I’ve always found it somewhat embarrassing to admit, be it by quantity or taste, when a plate of food has defeated me.
For as long as I’ve been fending for myself I’ve made a point of gulping down as many of the most challenging foods available, from an entire roasted pig’s head and sweetbreads (in this instance, the poor chap’s testicles) from an outdoor wood-oven restaurant in East London, to hákarl (fermented shark served on a toothpick) in Iceland. Often, I’ve enjoyed them, although the latter was a stretch.
However, when my colleague and I went in search of our first taste of Nigerian cuisine this week, I found myself presented with tastes and textures quite unlike any I’d come up against before.
“African cuisine” is of course incredibly varied, so breaking it down into separate countries from all over the vast continent yields very different results. Nigeria, part of West Africa, is big on spices and flavoursome oils to create stews and soups based on tomato and hot peppers. Most dishes feature dried fish, all kinds of cuts of meat, and various bitter leaves – some of which we are unfamiliar with – while the sides are made up of rice – served plain, jollof style or fried – and plenty of cassava, yams and plantains.
I was no less excited than usual at the prospect of trying a new style of food. Our experiment at EKO restaurant in Homerton started well, with two cans of Afrimalt (a sugary, malty carbonated drink popular in West Africa) and a large plate of beautiful fried yams. These were served with a dip of spicy tomatoes and peppers cooked for a long time with dried fish. The taste was excellent, but it was the texture of these yams that was something else; we both agreed they were not unlike potato wedges, but with a bite that frankly I’ve yet to find in any other carbohydrate.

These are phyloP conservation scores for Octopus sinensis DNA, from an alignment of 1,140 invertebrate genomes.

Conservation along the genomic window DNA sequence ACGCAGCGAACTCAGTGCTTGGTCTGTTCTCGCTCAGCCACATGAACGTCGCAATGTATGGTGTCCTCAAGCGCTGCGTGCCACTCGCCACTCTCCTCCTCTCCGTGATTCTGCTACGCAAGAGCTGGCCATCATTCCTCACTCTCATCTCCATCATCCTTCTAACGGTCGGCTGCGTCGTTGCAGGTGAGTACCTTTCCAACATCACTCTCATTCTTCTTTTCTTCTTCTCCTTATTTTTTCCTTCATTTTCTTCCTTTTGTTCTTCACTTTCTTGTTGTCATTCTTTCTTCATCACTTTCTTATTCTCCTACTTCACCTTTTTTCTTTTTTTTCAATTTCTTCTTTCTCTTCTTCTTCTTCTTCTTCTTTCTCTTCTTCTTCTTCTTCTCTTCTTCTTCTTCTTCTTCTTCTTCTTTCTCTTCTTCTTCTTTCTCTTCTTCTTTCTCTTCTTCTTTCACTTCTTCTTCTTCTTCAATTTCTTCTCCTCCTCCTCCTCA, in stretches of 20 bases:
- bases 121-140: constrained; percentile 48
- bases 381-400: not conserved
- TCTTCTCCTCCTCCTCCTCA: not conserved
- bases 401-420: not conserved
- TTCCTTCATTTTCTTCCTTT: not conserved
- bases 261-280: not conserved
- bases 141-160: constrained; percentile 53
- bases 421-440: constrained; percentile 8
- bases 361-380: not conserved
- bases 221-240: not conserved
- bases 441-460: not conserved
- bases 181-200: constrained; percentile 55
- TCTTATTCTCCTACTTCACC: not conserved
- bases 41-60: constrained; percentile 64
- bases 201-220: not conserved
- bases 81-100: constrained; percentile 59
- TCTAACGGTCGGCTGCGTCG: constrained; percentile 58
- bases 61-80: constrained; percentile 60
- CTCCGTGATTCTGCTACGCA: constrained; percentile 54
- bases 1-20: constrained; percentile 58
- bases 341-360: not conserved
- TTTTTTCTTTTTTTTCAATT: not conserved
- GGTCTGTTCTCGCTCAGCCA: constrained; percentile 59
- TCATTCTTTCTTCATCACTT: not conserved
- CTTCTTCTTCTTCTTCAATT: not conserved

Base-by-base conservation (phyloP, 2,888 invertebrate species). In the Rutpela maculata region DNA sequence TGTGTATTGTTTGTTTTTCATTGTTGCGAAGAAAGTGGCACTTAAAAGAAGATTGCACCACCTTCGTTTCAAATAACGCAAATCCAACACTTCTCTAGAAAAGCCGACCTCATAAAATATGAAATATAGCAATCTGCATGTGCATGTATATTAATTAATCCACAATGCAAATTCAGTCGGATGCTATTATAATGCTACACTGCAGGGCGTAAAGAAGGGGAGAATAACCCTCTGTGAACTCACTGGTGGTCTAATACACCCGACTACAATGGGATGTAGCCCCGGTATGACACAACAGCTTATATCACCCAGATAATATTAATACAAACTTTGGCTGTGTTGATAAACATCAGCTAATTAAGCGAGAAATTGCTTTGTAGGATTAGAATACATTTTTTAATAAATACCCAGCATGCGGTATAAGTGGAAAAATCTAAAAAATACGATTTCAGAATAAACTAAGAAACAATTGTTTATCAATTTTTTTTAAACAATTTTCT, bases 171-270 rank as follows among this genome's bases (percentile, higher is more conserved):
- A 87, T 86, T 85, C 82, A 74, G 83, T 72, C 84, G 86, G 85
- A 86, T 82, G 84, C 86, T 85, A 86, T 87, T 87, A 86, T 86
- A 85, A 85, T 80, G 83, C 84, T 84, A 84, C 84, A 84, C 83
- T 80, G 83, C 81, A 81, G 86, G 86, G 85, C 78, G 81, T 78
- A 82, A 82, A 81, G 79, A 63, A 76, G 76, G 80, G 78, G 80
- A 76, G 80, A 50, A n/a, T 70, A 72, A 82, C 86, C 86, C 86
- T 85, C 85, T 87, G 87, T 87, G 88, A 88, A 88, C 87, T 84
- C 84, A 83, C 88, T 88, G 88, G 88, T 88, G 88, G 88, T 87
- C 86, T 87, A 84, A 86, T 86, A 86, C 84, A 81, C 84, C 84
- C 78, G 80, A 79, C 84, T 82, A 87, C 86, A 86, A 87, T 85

After devouring a whole plate of yams it would have been prudent, perhaps, not to have ordered a main each and two sides, but we were unfamiliar with almost everything on the menu and so, on the restaurant’s advice, that’s exactly what we did. We were brought out two stews – one based on pumpkin leaves and dried fish, and the other on just about every bit of cow you can imagine (and some you probably can’t).
With this we were served a platter of jollof rice with a garnish of grilled plantains, and a plate of what our highly knowledgeable waitress told us was pounded yam – a rather amorphous-looking blob sitting forlornly on its own in the middle of the plate. This was to be torn with our hands and eaten, we were told, with the stews.
The flavours of the fish stew were beyond strong – the bitterness of the leaves and the texture of the dried, stewed fish combined to make an incredibly sharp dish. I could see why it was paired with the soft, almost flavourless pounded yam. The beef dish was somewhat sweeter but blisteringly hot, and featured mostly oxtail and tripe, the latter being an entirely new ingredient to me. With the flavour of the peppers and the texture of the meat, it paired well with the jollof rice and sweetness of the plantain and Afrimalt.
To the uninitiated and already nearly full, the overwhelming flavours and alien textures confused our minds and stomachs. We had and still have a million questions about the ingredients, and the development of these recipes with them, but coming from a food culture where next to nothing is as strong in flavour, these dishes defeated us both.
It should be said, however, that I found the pounded yam to be a downright marvellous experience – it tore and behaved like polenta that had become utterly malleable, and we both rather liked the idea of adapting it into a more European-style dish – perhaps with the addition of herbs or cheeses, or even just a little more seasoning.
I’m very reluctant to pass off an entire country’s food culture as “not my thing”, however, so if you’ve got more Nigerian recommendations for me, let me know in the comments below.